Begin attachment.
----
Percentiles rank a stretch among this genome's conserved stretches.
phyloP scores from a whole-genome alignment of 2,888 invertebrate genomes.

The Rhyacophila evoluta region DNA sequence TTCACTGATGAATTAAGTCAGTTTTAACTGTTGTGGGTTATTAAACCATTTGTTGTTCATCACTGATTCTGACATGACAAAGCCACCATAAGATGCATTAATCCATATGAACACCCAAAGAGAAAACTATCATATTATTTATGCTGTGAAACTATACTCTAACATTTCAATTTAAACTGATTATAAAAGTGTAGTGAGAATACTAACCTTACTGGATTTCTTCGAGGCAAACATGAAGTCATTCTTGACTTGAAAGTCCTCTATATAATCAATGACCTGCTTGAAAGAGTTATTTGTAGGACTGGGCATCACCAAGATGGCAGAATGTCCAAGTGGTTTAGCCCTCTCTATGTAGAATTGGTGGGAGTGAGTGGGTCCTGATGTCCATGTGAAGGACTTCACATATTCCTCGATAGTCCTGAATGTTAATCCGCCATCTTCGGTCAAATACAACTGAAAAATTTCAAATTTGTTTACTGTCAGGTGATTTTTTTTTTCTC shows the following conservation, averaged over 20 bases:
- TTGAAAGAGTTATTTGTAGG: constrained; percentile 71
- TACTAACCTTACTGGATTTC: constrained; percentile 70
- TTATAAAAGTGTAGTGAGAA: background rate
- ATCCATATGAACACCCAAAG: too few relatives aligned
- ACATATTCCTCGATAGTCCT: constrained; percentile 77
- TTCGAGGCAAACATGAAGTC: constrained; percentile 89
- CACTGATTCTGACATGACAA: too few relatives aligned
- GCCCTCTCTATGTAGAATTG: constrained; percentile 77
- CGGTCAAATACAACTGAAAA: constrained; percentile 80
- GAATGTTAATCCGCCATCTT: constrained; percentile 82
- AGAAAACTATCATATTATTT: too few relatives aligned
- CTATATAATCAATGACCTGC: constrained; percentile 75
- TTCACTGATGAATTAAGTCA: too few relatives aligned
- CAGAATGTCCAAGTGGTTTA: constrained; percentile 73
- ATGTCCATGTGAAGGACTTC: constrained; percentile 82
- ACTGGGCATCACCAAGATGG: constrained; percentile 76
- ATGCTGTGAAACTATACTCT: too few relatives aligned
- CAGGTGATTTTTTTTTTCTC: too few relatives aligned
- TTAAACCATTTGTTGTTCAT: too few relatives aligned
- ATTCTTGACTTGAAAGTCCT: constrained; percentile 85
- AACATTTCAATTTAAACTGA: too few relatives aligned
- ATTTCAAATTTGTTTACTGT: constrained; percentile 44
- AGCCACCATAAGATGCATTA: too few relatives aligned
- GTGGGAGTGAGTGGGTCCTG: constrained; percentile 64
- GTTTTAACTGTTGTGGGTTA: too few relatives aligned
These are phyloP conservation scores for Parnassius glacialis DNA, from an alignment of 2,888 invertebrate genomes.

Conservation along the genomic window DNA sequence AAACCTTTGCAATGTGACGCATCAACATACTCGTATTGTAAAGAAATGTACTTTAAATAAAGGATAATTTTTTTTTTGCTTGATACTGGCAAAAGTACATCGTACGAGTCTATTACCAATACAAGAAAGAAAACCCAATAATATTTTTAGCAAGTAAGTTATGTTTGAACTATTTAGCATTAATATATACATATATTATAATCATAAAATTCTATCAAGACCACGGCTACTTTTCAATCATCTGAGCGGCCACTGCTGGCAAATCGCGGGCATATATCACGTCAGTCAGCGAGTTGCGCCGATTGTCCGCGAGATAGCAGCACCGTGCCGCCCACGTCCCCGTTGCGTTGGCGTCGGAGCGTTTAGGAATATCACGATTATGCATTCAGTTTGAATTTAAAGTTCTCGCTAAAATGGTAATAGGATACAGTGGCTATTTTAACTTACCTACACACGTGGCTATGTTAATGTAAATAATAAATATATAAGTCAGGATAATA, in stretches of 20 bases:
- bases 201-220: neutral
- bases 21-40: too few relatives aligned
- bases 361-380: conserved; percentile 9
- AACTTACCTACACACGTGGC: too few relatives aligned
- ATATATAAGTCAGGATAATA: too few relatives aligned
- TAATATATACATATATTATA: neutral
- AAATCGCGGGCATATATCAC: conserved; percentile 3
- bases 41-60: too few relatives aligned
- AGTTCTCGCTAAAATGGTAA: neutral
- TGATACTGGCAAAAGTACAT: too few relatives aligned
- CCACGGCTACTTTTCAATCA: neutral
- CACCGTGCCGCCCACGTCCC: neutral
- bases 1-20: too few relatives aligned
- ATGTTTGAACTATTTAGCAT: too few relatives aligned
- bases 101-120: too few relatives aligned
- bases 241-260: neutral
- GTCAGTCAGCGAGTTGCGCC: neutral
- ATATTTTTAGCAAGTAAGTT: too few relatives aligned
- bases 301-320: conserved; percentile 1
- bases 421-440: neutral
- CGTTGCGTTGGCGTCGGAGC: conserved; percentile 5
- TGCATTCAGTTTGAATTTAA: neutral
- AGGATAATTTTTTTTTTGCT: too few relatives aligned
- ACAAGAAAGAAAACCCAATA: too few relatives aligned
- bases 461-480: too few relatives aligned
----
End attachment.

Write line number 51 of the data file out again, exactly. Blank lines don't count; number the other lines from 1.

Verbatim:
- CGTTGCGTTGGCGTCGGAGC: conserved; percentile 5